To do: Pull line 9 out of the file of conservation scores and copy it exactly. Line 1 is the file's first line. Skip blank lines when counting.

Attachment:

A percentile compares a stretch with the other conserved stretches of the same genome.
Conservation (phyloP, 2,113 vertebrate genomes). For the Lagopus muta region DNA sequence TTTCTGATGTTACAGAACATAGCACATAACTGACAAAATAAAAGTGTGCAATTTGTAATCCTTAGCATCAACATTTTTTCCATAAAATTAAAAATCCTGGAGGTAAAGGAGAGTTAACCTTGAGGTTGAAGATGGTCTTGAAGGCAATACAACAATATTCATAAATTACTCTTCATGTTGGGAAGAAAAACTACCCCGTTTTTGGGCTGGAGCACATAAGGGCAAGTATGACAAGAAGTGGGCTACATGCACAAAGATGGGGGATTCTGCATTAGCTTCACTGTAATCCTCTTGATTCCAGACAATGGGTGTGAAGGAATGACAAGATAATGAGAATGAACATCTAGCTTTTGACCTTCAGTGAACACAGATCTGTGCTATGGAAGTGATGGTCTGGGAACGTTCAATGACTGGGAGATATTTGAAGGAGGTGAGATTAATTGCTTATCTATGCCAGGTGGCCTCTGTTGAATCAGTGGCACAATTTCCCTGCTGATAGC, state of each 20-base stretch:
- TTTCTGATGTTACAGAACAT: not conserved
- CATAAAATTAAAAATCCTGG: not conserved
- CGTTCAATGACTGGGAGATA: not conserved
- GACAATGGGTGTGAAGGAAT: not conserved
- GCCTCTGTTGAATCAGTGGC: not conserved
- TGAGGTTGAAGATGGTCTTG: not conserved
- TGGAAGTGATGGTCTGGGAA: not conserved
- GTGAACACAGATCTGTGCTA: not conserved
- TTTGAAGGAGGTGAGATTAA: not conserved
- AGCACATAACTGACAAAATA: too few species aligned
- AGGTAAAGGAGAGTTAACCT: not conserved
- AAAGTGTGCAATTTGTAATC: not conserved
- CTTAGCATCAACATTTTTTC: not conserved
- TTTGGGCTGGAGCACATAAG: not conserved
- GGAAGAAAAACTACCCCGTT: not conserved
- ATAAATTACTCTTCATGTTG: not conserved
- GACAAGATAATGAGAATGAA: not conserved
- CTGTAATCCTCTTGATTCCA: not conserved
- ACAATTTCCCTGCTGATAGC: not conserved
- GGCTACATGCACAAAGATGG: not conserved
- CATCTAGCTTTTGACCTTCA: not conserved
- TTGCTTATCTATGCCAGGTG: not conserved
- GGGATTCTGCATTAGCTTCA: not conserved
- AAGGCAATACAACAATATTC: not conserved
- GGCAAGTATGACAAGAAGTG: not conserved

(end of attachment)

- TGGAAGTGATGGTCTGGGAA: not conserved